Surviving the journey: Thousands of people gather in a weekend of reflection and healing in Hampton to remember, honor the first Africans brought as captives to English North America 400 years ago
Brian Palmer | 8/30/2019, 6 a.m.
As day broke last Saturday, tides of people of all ages and colors flowed down the promenade at Hampton’s Buckroe Beach.
Some were dressed for a day at the shore in shorts and T-shirts, with windbreakers or sweats. Others, all of them black people, were clad in white — gowns over skirts and dresses for many of the women; shirts and loose pants for the men.
The line of people gave their names to two black women sitting at a table, the last step before they would begin the African cleansing ritual and name ceremony for which they had registered long before this day.
A few yards away, three black men in colorful ceremonial robes stood silently on the beach, something they and every black person gathered there would not have been able to do a little more than 50 years ago because Buckroe was, by law, for whites only.
Another robed man, Ancestral Master Drummer Joseph Ngwa from the central African nation of Cameroon, beat his drum to bring together the milling crowd, now in the hundreds. He then blew a horn to signal the pouring of a libation that would summon the ancestors.
Professional photographers and videographers jockeyed for position with observers wielding their cellphone cameras. Then everyone settled in place, encircling the robed chiefs.
Chief Asam Asam Eyong of Cameroon’s Bamoun people led the ritual, pouring liquid from a cow horn onto the sand, then bowing deeply onto a tortoise shell and animal pelt he laid on the ground.
Chief Eyong and the other chiefs then led the assembly in a call and response:
“Africa must rise! Africa must rise again!”
With Mr. Ngwa beating his drum, women dressed in white robes and head wraps, known as the African-American queen mothers from the Institute of Whole Life Healing in Lexington, Ky., led the crowd to the water’s edge.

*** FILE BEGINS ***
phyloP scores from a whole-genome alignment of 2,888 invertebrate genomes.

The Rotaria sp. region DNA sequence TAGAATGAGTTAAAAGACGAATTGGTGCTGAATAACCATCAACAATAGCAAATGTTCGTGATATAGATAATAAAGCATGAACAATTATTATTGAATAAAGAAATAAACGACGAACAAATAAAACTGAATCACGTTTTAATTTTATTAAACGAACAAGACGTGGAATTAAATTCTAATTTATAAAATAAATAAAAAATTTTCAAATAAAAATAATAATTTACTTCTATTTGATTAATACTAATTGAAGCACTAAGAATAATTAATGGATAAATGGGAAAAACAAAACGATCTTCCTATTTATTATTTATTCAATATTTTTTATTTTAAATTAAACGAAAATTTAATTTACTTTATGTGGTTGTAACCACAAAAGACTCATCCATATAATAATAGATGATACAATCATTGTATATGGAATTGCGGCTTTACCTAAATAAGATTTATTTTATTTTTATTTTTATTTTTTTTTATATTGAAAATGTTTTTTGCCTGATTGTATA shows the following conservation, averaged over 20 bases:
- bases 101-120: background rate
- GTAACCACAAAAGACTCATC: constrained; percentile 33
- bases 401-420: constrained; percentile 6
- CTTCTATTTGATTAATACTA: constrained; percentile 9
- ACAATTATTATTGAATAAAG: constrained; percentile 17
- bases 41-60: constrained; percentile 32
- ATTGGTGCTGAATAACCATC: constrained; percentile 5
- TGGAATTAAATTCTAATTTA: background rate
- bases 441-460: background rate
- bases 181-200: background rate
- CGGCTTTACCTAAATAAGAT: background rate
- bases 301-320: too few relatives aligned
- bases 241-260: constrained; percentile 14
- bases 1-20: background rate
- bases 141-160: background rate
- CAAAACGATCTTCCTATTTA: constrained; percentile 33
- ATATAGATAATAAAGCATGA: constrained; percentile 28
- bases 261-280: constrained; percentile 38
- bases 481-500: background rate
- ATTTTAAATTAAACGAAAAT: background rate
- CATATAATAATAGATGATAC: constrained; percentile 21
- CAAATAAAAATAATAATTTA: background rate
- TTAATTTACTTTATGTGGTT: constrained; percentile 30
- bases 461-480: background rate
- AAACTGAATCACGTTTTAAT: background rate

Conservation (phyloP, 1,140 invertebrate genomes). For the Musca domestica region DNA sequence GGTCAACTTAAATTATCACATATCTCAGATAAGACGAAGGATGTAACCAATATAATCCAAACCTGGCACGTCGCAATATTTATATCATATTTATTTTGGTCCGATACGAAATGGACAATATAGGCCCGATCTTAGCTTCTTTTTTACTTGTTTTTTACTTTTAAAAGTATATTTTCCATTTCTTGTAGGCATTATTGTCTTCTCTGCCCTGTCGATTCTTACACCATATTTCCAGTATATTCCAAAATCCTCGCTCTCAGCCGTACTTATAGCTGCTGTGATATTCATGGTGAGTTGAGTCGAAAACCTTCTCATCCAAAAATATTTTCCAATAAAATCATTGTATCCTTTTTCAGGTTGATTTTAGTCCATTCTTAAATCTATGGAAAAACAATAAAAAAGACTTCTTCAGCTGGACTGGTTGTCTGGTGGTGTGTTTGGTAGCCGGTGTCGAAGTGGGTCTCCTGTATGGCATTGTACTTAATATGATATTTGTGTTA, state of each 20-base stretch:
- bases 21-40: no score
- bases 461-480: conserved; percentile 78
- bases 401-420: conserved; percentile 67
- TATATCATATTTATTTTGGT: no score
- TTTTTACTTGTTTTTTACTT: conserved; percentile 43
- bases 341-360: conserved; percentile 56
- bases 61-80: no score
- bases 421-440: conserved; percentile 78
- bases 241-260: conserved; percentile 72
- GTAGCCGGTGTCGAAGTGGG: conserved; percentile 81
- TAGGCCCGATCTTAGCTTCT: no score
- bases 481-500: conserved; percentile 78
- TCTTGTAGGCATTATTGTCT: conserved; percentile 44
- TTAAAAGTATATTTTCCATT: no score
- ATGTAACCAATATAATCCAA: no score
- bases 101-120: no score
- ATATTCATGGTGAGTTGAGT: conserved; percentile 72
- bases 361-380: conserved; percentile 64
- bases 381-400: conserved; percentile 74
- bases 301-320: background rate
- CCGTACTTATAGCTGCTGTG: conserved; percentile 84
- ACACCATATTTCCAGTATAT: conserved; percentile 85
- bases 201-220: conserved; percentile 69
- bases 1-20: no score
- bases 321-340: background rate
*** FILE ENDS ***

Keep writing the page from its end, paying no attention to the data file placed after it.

There, with water from a calabash, pairs of queen mothers anointed the heads of the white- clad men and women who came to them one at a time. One of the queen mothers would gesture, pulling apart her fists as if ripping a cloth.
She was breaking the chains of slavery.
The solemn, yet emotional ceremony at Buckroe Beach was among the most powerful events of the “First African Landing Commemorative Weekend,” four days of speeches, panel discussions, ceremonies and performances marking the 400th anniversary of the 1619 arrival of the first captive Africans in English-occupied North America.
With the exception of Saturday’s daybreak cleansing ceremony at Buckroe Beach and a few others, most events took place at Fort Monroe in Hampton, where “20 and odd Negroes” aboard an English pirate ship, the White Lion, were traded in 1619 for food and provisions at what was then known as Point Comfort.
It, essentially, was the beginning of the slave trade in English North America, a barbaric inhumane practice that would last for centuries, its evil legacy persisting today. By the mid-1800s, more than 12 million Africans had been captured, sold and transported across the Atlantic to the Americas and the Caribbean.